Full text of Order:


It'll be at least a year or more until any products or services are available to utilize this spectrum (none have been certificated by the FCC as yet and, you can probably count on both proponents and opponents continuing their war of words and legal challenges), so, this might be a good time to suggest that all potential "white spaces" users familiarize themselves with Appendix B of the Order which contains the Final "White Spaces" Rules and the new Part 15 Sub-Part H on Television Band Devices.


Monday, September 1, 2008

Are You Ready for FCC Part 90 UHF/VHF Radio System "Narrowbanding"?

In December 2004, the FCC issued an Order mandating that all Part 90 business, educational, industrial, public safety, and state and local government VHF (150 – 174 MHz) and UHF (421 – 512 MHz) private land mobile radio (PLMR) licensees convert their radio system operations from legacy wideband (25 kilohertz) to narrowband (12.5 kilohertz or equivalent) operation by Jan. 1, 2013.

Contrary to what some may have heard or been led to believe, the Order does not require licensees to change to new radio frequencies or different frequency bands, nor does it require moving from analog to digital or from a conventional to a trunked radio system. (These are, though, alternative radio system options that some licensees may want to more fully explore with the guidance of a qualified radio communications system professional.) The Order also doesn’t mean that licensees need to replace all their current radio system equipment — only any soon-to-be-non-compliant equipment.

What the FCC’s mandate does require is that all wideband-only conventional or trunked VHF and UHF radios, including handheld portables, vehicle-mounted mobiles, dispatcher stations, wireless data, telemetry, or supervisory control and data acquisition (SCADA) link radios (called subscriber radios) and any associated wideband-only conventional or trunked base or repeater stations (called infrastructure radios), be replaced with narrowband capable equipment prior to the 2013 date to continue legal use of Part 90 radio frequencies beyond that date. FCC radio system licenses must also be modified to reflect the change to narrowband emissions and operation.

Migration Steps

Over the last several years, in response to the mandate, many licensees have started the narrowband migration process by deploying dual-mode subscriber radios — those capable of both wideband and narrowband operation — as new radios have been added to their systems or as older wideband-only radios were lost, damaged beyond repair or otherwise removed from service. While this strategy is a practical, cost-effective approach, particularly by those with large numbers of subscriber radios in their fleets or those with multiple radio frequencies, base stations and repeaters in their systems, this method addresses only the first step of a multi-step process.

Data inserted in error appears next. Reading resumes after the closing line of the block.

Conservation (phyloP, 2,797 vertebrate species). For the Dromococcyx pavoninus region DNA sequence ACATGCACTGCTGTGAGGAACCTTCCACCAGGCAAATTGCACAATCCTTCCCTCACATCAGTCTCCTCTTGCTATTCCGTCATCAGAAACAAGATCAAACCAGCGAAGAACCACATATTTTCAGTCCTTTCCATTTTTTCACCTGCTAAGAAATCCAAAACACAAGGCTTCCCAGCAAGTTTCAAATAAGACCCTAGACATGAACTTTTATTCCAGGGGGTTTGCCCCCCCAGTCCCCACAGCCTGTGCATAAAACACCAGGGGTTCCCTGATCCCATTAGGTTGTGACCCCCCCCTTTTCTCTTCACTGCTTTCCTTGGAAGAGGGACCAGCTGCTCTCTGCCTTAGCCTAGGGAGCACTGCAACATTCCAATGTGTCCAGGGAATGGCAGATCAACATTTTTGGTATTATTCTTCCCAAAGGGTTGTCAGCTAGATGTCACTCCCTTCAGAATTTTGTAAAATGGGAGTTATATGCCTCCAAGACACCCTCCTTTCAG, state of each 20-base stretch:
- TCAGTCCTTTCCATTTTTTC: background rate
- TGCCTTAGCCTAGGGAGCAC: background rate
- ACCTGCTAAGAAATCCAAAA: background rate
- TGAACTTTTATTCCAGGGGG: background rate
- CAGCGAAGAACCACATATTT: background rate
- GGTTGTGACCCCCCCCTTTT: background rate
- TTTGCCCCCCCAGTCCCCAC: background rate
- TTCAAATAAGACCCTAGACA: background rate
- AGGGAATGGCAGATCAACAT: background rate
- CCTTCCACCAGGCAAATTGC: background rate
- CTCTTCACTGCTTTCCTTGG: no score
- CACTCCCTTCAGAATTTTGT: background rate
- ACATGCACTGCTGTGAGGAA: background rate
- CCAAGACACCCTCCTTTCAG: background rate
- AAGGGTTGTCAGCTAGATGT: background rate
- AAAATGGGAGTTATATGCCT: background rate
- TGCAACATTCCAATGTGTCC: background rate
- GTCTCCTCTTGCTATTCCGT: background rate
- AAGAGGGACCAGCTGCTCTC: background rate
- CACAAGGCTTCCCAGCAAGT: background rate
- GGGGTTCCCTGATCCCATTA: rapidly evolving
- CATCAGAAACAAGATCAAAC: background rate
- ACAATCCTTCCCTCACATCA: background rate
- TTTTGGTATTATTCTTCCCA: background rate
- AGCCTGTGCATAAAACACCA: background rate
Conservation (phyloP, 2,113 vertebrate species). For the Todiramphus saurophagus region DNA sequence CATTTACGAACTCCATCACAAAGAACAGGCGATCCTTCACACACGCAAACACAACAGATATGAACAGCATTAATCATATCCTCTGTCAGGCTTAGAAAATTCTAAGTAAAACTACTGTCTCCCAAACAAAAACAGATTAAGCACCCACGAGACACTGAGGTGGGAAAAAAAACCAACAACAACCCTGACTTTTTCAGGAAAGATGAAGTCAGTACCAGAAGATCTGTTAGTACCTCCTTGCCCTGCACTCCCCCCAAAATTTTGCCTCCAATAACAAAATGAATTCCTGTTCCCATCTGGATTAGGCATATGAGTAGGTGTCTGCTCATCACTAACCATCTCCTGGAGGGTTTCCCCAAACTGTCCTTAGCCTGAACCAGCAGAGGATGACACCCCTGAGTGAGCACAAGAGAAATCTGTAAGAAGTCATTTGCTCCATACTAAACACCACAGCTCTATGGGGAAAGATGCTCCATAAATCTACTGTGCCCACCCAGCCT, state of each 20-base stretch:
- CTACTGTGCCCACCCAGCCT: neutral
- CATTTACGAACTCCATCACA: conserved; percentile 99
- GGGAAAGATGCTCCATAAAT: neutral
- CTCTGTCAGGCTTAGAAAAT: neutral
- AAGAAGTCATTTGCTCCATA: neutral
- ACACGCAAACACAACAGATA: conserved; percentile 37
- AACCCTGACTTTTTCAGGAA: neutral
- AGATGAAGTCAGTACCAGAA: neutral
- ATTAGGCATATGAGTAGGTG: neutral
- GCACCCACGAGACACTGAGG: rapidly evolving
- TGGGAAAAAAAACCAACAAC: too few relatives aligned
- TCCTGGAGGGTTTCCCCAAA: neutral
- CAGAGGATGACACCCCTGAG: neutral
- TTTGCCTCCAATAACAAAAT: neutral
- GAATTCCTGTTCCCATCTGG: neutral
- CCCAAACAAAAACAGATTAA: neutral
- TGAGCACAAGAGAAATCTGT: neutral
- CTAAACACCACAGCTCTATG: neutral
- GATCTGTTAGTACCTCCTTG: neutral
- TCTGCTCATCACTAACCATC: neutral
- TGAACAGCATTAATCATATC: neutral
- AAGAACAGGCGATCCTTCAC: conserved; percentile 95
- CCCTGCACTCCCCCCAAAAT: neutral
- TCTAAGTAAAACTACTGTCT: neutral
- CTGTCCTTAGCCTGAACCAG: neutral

Unless a radio system is initially implemented as a narrowband system - as most new systems have been during the past six to nine years - many dual-mode replacement subscriber radios deployed into pre-mandate or older, conventional or trunked VHF or UHF radio systems have typically been programmed for wideband rather than narrowband operation. This best-practices method was necessary to retain compatibility with existing wideband subscriber and infrastructure radios in use in those systems. (NOTE: the mixing of wideband and narrowband radios on the same frequency of a system is generally not encouraged nor recommended. Doing so has the potential to render most voice - and especially data - transmissions between wideband and narrowband radios unintelligible, distorted or unreliable). The method also allowed the expense of replacing infrastructure radios at the same time to be deferred, as the year 2013 seemed a long way off.

In many instances, however, the need to address the deferred replacement of wideband-only infrastructure radios may have inadvertently been overlooked or even forgotten by some licensees or radio system managers. This is particularly true when it comes to the many smaller business, educational, and industrial users of two way radio who typically don't keep up with current FCC Rules or the responsibilities that go along with being a Part 90 licensee, and, who quite often simply take the use and benefit of their radio systems for granted. This blog post is a reminder to all licensees that until all subscriber and infrastructure radios are fully migrated to narrowband operation, many radio systems may still be operating in the wideband mode, which is legal only until Jan. 1, 2013.